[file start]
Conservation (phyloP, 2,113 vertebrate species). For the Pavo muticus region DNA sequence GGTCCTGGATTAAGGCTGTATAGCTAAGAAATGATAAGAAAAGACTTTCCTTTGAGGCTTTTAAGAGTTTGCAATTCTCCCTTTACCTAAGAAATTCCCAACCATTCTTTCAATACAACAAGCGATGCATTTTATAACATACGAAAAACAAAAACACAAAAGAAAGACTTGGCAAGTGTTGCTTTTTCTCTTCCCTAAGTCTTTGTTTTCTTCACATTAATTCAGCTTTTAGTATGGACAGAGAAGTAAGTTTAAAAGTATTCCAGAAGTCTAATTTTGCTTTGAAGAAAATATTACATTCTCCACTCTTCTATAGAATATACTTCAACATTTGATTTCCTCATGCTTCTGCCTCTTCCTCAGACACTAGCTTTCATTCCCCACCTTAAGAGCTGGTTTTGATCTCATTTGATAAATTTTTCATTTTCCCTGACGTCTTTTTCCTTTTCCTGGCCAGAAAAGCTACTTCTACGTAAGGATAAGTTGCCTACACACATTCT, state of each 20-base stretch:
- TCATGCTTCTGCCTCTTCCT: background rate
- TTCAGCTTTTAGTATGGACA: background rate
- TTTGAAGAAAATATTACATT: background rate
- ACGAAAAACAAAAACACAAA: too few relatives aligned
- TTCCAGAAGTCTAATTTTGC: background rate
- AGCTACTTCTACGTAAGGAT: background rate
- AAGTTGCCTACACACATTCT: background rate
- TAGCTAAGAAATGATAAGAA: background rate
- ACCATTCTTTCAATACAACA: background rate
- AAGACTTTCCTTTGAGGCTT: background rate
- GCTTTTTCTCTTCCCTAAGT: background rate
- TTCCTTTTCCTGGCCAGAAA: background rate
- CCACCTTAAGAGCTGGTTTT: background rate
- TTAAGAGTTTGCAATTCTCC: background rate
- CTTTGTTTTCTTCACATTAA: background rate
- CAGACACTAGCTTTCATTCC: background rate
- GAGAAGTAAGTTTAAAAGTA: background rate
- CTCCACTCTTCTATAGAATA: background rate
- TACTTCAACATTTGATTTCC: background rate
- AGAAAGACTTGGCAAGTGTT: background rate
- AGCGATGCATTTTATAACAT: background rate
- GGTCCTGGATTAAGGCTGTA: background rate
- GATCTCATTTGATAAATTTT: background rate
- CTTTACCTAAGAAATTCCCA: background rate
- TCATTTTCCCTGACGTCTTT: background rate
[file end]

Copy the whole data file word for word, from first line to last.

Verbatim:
Conservation (phyloP, 2,113 vertebrate species). For the Pavo muticus region DNA sequence GGTCCTGGATTAAGGCTGTATAGCTAAGAAATGATAAGAAAAGACTTTCCTTTGAGGCTTTTAAGAGTTTGCAATTCTCCCTTTACCTAAGAAATTCCCAACCATTCTTTCAATACAACAAGCGATGCATTTTATAACATACGAAAAACAAAAACACAAAAGAAAGACTTGGCAAGTGTTGCTTTTTCTCTTCCCTAAGTCTTTGTTTTCTTCACATTAATTCAGCTTTTAGTATGGACAGAGAAGTAAGTTTAAAAGTATTCCAGAAGTCTAATTTTGCTTTGAAGAAAATATTACATTCTCCACTCTTCTATAGAATATACTTCAACATTTGATTTCCTCATGCTTCTGCCTCTTCCTCAGACACTAGCTTTCATTCCCCACCTTAAGAGCTGGTTTTGATCTCATTTGATAAATTTTTCATTTTCCCTGACGTCTTTTTCCTTTTCCTGGCCAGAAAAGCTACTTCTACGTAAGGATAAGTTGCCTACACACATTCT, state of each 20-base stretch:
- TCATGCTTCTGCCTCTTCCT: background rate
- TTCAGCTTTTAGTATGGACA: background rate
- TTTGAAGAAAATATTACATT: background rate
- ACGAAAAACAAAAACACAAA: too few relatives aligned
- TTCCAGAAGTCTAATTTTGC: background rate
- AGCTACTTCTACGTAAGGAT: background rate
- AAGTTGCCTACACACATTCT: background rate
- TAGCTAAGAAATGATAAGAA: background rate
- ACCATTCTTTCAATACAACA: background rate
- AAGACTTTCCTTTGAGGCTT: background rate
- GCTTTTTCTCTTCCCTAAGT: background rate
- TTCCTTTTCCTGGCCAGAAA: background rate
- CCACCTTAAGAGCTGGTTTT: background rate
- TTAAGAGTTTGCAATTCTCC: background rate
- CTTTGTTTTCTTCACATTAA: background rate
- CAGACACTAGCTTTCATTCC: background rate
- GAGAAGTAAGTTTAAAAGTA: background rate
- CTCCACTCTTCTATAGAATA: background rate
- TACTTCAACATTTGATTTCC: background rate
- AGAAAGACTTGGCAAGTGTT: background rate
- AGCGATGCATTTTATAACAT: background rate
- GGTCCTGGATTAAGGCTGTA: background rate
- GATCTCATTTGATAAATTTT: background rate
- CTTTACCTAAGAAATTCCCA: background rate
- TCATTTTCCCTGACGTCTTT: background rate